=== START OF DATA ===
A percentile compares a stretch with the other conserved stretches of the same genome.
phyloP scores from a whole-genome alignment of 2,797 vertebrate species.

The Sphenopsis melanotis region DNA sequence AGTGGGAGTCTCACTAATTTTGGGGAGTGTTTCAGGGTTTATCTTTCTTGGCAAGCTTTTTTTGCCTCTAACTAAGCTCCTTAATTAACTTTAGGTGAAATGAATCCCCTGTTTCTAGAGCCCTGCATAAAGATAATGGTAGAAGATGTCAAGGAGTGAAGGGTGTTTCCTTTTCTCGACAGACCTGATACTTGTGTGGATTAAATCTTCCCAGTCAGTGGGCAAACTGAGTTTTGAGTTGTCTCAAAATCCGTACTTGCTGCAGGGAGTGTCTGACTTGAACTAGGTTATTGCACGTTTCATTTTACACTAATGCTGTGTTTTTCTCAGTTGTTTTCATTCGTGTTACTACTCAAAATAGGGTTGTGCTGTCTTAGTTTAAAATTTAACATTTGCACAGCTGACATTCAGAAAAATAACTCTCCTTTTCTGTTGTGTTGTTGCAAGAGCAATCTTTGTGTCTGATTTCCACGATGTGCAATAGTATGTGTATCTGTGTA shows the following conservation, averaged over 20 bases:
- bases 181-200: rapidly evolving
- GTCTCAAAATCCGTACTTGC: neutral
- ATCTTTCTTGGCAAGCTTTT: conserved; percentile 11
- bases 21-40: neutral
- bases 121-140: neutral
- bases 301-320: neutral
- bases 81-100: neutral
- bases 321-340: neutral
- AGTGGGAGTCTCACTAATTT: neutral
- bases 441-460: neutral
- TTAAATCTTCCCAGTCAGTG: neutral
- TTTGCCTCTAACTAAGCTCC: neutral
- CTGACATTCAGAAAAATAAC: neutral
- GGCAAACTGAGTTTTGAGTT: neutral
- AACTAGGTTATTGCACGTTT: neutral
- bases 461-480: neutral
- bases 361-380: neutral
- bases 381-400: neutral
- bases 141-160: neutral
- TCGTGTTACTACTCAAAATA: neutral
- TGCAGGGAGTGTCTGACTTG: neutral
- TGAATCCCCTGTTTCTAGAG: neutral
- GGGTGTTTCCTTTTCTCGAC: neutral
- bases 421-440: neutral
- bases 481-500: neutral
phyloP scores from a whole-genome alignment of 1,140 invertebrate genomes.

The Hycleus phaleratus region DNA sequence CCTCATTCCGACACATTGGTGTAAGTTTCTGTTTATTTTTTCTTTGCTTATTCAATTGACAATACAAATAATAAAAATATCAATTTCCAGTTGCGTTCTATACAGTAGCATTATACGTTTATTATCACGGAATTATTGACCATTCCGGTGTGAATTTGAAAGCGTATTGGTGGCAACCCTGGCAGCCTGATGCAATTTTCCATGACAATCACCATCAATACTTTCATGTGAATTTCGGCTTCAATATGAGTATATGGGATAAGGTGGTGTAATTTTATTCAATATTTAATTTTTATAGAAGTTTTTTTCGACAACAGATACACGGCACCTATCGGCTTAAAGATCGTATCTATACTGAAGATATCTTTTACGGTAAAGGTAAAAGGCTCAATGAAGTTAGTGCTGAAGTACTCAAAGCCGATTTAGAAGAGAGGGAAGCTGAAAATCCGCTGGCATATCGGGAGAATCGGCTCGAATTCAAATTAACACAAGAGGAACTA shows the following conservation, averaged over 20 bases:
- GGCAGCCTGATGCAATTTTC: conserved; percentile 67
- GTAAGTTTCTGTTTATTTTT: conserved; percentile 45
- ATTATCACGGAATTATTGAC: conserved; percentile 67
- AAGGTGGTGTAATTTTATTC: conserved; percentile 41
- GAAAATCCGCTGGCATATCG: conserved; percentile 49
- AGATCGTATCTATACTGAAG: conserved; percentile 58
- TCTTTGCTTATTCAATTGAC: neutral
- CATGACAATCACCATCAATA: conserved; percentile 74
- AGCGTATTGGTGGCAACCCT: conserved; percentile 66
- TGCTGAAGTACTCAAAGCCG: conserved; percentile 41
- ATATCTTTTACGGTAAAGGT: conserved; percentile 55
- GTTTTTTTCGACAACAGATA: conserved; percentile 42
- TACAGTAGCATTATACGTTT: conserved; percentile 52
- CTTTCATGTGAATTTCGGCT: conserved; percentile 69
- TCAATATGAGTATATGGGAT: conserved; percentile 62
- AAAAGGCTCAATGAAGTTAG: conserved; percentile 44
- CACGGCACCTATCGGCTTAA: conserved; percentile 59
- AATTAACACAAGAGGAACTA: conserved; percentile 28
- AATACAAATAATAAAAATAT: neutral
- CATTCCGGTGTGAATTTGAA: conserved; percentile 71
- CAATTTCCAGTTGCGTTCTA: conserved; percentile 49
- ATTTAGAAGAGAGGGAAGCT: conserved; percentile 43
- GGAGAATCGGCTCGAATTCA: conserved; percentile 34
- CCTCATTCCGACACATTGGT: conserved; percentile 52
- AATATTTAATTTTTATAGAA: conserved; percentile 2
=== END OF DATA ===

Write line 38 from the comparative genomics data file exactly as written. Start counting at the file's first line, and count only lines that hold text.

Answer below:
- CATGACAATCACCATCAATA: conserved; percentile 74